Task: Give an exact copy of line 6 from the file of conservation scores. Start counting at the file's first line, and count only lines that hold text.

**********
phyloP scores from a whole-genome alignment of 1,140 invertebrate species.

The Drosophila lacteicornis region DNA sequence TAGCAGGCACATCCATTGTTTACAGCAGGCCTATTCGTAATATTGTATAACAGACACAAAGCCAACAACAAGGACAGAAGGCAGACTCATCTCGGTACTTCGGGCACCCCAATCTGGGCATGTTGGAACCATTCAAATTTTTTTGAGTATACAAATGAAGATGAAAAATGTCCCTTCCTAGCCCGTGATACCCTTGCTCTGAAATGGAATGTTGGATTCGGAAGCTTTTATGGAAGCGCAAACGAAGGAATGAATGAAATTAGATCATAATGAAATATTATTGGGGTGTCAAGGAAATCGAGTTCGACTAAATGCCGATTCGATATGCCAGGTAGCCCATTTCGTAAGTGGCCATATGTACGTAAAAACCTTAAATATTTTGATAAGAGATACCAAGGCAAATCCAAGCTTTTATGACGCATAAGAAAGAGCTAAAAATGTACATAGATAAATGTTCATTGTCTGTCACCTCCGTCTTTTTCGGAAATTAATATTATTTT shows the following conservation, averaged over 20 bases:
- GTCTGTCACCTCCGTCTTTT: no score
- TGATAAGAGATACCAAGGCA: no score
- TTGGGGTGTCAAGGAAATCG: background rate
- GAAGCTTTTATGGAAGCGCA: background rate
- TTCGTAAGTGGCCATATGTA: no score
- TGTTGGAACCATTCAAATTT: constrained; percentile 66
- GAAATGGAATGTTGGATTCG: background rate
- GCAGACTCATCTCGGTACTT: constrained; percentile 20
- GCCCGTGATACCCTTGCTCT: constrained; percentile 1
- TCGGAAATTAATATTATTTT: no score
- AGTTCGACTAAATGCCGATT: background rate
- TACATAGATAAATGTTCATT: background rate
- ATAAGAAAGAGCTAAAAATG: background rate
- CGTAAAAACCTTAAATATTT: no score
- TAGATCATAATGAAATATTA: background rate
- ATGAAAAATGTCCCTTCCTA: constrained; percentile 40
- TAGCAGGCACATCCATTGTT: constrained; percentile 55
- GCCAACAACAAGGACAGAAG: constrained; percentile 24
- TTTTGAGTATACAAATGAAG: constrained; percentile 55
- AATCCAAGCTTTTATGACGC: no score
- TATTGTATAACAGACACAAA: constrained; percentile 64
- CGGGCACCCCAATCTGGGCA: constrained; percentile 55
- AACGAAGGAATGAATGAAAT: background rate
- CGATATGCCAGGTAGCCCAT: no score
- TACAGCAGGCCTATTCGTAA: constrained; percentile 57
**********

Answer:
- GAAGCTTTTATGGAAGCGCA: background rate